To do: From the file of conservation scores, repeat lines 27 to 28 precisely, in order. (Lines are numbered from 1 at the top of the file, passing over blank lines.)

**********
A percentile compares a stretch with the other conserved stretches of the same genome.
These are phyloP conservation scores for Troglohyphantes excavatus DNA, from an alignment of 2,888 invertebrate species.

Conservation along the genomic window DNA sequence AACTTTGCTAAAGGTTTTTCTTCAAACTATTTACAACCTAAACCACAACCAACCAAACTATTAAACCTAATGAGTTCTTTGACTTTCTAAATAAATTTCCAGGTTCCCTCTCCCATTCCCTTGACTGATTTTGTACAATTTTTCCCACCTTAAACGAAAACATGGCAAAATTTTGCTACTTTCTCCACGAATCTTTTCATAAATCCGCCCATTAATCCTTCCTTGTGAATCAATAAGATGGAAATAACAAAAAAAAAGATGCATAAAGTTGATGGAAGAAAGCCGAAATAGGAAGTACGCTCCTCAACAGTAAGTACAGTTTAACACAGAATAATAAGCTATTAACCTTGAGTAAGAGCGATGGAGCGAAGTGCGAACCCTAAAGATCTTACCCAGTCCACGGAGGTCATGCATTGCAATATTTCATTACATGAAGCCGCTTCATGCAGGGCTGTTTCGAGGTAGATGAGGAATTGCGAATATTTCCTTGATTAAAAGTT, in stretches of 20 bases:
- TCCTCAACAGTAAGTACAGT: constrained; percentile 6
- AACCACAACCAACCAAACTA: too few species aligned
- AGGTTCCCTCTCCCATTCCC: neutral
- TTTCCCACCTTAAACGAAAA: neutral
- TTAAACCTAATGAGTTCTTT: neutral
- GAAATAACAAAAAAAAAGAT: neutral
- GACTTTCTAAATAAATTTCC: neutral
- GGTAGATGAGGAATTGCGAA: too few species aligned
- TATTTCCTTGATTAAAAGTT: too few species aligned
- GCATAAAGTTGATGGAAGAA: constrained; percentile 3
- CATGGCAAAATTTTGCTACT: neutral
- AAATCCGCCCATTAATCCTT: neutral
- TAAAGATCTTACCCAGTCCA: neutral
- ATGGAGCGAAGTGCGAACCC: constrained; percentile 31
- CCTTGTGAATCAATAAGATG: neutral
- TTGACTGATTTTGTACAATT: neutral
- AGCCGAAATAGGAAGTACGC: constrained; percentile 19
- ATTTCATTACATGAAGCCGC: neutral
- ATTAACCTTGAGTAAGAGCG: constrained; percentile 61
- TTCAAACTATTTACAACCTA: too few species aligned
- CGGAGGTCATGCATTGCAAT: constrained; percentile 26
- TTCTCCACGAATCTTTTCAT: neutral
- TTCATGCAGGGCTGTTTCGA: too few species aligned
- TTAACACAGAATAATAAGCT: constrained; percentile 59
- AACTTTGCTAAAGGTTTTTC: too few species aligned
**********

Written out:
- TTAACACAGAATAATAAGCT: constrained; percentile 59
- AACTTTGCTAAAGGTTTTTC: too few species aligned